Marketed as the "most popular" open source ESB this was a good alternative to start with.
Mule is quoted as a stand-alone ESB and offers a wealth of connectivity options. The Mulesoft company behind it are very commited to the product and posts regular updates to the documentation as well as blogs.
However, the configurations are all designed by editing a quite cumbersome XML files which might offput some users wishing for less "bracket coding". Editing these files is only more constrained by the amount of schemas that needs to be included, i.e. each transport has its own schema and restrictions.
It supports a stand-alone runtime, hot deployments and extra functions such as registries and management consoles if you opt for the Enterprise license.
Mule was not created with EIP in mind from the startup, but updates in the most recent version made it easier to design flows through the "flow" construct even though I've already found some bugs while using it.
Out of the three, wso2 is the only one that requires sort of an application server to run in the form of the Carbon server.
However, the management console is outstanding with its included support for statistics and registry. You also have the option to graphically design your integrations which is always good for beginners.
There are three things that bother me with WSO2 at the moment though:
- Big focus on the WS-stack, which is not surprising given the WSO2 team background. If you're after a webservice framework, this product is perhaps the most promising of the three, but as far as I see it might not be perfectly suited for other integration scenarios.
- Synapse. WSO2 is built upon Apache Synapse, a project that doesn't have as much community activity as the other two alternatives. Only the future will tell if it will grow in the same pace as the other ones, but I'm at least a bit concerned about its future.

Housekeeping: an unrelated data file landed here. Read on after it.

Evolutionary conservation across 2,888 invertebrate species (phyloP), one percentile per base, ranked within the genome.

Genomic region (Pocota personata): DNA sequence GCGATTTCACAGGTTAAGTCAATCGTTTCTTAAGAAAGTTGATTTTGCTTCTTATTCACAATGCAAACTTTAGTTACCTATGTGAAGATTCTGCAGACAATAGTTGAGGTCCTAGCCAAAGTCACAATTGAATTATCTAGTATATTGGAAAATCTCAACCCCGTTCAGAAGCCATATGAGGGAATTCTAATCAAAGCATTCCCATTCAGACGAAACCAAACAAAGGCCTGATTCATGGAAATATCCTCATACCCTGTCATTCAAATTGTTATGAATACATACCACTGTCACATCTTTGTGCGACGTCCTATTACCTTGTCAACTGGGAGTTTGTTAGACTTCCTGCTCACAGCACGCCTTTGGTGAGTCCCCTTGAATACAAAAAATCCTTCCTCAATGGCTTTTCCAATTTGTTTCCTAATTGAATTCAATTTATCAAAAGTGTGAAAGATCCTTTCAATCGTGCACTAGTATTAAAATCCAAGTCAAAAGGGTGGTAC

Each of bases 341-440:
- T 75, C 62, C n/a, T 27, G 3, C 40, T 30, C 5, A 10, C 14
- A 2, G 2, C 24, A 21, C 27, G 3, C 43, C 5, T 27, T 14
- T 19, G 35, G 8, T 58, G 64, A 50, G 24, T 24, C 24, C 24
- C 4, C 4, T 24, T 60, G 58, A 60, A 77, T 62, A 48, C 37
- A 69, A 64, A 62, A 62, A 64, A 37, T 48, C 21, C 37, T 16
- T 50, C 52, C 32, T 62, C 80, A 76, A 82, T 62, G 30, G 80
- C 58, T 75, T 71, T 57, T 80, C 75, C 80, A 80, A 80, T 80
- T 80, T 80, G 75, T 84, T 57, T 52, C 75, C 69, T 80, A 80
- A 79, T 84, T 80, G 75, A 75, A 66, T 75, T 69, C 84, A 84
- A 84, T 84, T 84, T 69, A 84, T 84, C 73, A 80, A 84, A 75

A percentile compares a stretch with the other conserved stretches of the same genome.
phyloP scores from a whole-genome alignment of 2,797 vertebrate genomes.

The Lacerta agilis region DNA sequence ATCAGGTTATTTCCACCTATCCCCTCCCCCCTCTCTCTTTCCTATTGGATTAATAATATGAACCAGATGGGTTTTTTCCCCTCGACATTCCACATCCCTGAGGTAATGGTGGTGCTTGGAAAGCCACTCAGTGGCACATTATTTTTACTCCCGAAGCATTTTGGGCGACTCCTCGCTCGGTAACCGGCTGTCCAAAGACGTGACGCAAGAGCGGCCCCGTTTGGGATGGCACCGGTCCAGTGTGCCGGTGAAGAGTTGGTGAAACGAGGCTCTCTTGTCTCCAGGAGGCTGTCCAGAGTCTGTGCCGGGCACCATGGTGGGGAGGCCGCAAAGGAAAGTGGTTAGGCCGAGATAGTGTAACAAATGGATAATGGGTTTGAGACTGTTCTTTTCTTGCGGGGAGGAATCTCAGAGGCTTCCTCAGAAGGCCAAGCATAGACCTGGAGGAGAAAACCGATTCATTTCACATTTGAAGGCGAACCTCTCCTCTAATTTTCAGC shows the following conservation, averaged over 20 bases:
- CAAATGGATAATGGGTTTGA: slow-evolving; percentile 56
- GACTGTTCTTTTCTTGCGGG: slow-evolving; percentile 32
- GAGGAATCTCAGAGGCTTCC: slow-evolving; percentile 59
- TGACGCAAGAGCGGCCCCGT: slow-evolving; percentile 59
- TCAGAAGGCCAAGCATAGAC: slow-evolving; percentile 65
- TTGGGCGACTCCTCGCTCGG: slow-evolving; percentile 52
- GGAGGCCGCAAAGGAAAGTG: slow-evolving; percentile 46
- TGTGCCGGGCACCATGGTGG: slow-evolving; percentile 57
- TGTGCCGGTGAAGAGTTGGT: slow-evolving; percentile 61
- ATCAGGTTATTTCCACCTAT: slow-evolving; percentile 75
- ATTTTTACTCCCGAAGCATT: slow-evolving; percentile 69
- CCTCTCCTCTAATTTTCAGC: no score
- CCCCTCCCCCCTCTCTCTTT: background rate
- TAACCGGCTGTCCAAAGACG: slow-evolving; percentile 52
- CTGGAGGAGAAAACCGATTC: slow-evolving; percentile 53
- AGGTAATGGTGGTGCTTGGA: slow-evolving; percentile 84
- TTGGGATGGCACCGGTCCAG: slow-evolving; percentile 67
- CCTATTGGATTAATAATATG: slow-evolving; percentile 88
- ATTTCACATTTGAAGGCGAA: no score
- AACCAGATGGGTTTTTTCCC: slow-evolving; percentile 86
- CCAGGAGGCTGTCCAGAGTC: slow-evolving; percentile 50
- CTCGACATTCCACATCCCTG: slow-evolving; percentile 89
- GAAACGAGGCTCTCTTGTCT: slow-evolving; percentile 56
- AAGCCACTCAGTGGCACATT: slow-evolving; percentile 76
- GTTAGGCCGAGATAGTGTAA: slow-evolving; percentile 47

- The need for an application server
This might be a political issue, but I'd think it will be more difficult to sell in a new application server to your management than a simple API runtime. Other might see this as a strength, but when you're already sitting on a stack of servers you'll undoubtley will get the question why you'll need another one.
The most lightweight alternative of the three I've tested and probably the most flexible as well.
Since Camel is built as an implementation of the EIP patterns it fits right in to creating integration flows, which is the logical way of implementing integration.
With Camel you get alternatives wherever you go. Do you wish to develop your flows through XML? Or maybe java? Or perhaps Scala or Groovy? Would you like to execute it in a spring environemnt? Or as a routing component inside the ServiceMix OSGi runtime? Or inside a web application? Options everywhere... Which is acutally a good thing! Hopefully your team and organisation can settle with one and develop best practices using the one you prefer. Otherwise you could end up with a mess of implementations, but this holds true for all types of development environments, so its not a problem per se.
The only downside I could possibly think of when using camel is that since it's so easy to use you might start putting integration logic all over your projects instead of at a central ICC team of integrators and designers. Integration is a very complex area and should be handled by dedicated staff with end-to-end focus in mind. Camel with it flexibility and pragmatic approach might lead you to solving integration tasks as part of application projects, but as you can see I'm only nitpicking for a possible future problem here.
I especially like the fact that they've started to experiment with Scala as a a first-class citizen as I personally see a great future in Scala. Having this support from the start gives me hope that this component will have a long future even after Java has been declared as "dead" or legacy.
As noted these are just my first impressions of the frameworks and I might be proven wrong or have missunderstood some parts of them, so take these words with a grain of salt.
There are also a lot of alternatives that I haven't been able to try out extensively yet, for example JBoss ESB, ServiceMix and Spring Integration 2.0 which looks promising. So many toys, so little time...
See you soon!